To Christopher Hitchens, from a young contrarian

Last week, my favourite recipient of cuddles asked for something to read that would sharpen her appreciation for masterful English writing. A single writer sprang immediately and irrepressibly to mind: Christopher Hitchens.

Offhand, I let two books recommend themselves: the obligatory God is Not Great, the most politically and historically insightful of the Gnu Atheists’ works. And my favourite, the handbook for thoughtful troublemakers, Letters to a Young Contrarian. If you haven’t read it, please do!

Letters to a Young Contrarian

Letters to a Young Contrarian

Hitch, of course, died within 24 hours of my suggestion. It was not unexpected, but it came as a shock nonetheless. And as I picked up my worn copy of Contrarian, I was jolted by the aptness of the spent cigarette on it’s cover: risky, brief in existence, full of pleasure, widely criticised and iconic.

As his Vanity Fair editor notes:

Christopher was the beau ideal of the public intellectual. You felt as though he was writing to you and to you alone. And as a result many readers felt they knew him.

And so it was. A friend of mine once got an e-mail from him, and I saw him squiffily sing Monty Python’s Philosopher’s Song in the Sydney Opera House. That’s the closest I ever came to shaking his hand, but I knew (as did thousands) that he was as warm and kindly as he was forthright, and as likely to disagree with you as agree. He was unpigeonholable, and I wish we were all a little more like that.

As any lettered reader will assume, I am deplorably poorly read. I think I will try to honour Hitch (in addition to the obligatory dram of ‘Mr Walker’s Amber Nectar’), by reading a little more than I have been lately.

And I will start by re-reading Letters to a Young Contrarian, and doing it better.

Ade, Hitch.

Western Sydney Freethinkers drink to Christopher Hitchens

Western Sydney Freethinkers drink a Johnny Walker to Christopher Hitchens


  1. Posted December 20, 2011 at 14:32 | Permalink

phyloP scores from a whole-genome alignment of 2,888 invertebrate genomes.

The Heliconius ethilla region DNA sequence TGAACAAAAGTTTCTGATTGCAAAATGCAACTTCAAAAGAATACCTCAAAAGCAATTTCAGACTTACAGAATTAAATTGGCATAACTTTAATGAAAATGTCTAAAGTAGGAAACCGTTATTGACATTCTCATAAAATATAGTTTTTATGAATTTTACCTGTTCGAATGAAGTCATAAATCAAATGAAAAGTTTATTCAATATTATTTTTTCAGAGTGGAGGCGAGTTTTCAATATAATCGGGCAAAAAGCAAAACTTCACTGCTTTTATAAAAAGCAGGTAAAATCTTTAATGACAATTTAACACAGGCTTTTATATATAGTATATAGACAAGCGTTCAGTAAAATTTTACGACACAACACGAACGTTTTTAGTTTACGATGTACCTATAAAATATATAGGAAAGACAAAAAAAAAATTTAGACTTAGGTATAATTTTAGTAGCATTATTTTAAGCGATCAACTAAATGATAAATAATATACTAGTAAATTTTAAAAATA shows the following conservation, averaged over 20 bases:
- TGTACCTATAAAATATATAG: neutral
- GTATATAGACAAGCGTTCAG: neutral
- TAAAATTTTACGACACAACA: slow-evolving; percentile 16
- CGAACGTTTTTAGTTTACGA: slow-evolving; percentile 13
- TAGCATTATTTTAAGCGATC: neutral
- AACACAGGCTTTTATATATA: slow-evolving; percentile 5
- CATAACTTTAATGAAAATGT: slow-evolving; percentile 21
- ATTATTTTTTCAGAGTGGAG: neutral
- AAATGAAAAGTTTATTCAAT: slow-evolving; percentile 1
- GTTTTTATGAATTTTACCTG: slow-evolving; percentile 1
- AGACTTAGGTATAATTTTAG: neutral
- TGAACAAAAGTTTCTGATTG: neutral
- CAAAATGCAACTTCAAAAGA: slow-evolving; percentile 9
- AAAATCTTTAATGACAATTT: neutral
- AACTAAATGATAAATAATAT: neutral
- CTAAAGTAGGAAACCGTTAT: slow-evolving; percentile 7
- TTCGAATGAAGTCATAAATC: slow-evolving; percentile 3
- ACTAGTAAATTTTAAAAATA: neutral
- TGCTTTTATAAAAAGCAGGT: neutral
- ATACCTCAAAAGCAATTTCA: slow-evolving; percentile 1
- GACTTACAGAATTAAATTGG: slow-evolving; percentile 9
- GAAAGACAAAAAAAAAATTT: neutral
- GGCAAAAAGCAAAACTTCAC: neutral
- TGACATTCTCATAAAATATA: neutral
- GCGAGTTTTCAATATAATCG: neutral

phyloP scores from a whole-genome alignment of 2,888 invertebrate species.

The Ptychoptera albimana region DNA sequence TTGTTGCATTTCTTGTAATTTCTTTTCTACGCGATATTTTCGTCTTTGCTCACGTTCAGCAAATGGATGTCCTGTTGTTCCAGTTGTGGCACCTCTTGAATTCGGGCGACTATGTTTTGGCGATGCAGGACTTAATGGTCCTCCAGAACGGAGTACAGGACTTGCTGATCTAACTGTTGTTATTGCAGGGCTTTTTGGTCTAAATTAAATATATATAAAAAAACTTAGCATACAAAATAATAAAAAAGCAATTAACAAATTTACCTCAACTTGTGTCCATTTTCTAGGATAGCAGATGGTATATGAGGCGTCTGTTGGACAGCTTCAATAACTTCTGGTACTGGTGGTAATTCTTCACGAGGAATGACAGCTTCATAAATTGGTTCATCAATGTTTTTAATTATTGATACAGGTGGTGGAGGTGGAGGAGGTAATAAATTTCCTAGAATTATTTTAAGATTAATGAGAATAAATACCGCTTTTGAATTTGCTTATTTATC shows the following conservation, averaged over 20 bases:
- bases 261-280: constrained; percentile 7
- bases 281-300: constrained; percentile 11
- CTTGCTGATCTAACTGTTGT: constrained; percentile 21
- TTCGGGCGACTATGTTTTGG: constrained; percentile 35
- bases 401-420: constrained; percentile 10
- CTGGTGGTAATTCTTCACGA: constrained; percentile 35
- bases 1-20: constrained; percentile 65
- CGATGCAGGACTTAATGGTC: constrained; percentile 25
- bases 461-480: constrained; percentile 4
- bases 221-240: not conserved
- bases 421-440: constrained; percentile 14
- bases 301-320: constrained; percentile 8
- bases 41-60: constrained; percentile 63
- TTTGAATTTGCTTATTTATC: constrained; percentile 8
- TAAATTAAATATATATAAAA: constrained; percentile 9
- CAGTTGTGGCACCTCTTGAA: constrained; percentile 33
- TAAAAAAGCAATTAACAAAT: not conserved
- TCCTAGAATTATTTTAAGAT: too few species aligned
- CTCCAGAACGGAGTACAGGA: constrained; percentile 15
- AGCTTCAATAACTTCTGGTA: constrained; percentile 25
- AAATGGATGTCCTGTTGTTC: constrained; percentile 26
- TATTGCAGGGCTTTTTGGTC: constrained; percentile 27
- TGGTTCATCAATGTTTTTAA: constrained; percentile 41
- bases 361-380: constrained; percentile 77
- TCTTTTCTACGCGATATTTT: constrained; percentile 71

I should be whipped in the tallest stocks, for I have not read either of those two works by Hitchens.

    I have always meant to, but I have found that since I have spent so much time on teh interwebz, the amount of books I have read in the past two years has dropped to 0 (from a couple of books a week).

    I blame “big techno” for my slackness.

  2. Posted December 20, 2011 at 14:51 | Permalink

    Agreed, Scott.

    In our defence: in years past, to be abreast of all that mattered was to subscribe to a decent paper, a few periodicals and to read widely.

    Now we’ve got News 24, GTA, the blogosphere, social networking, e-mail…

    But we do need to squeeze a decent book or two in there, I guiltily think. And J.K. Rowling, Dan Brown and that silly vampire woman don’t count.

  3. Posted December 20, 2011 at 14:54 | Permalink

    The guilt I feel for not reading a good book can be a bit weird at times. It’s like I’ve tossed away a friend that I have had since I was a child.

    I was thinking what the last book I read was – and there at the top of my stack of books (80% I haven’t read yet) was the God Delusion.

    If the weather is fine this weekend, I intend to walk to Hagley Park, sit under a tree with some good espresso and read one of the books that I continually buy yet never read.

  4. Posted May 1, 2014 at 05:17 | Permalink

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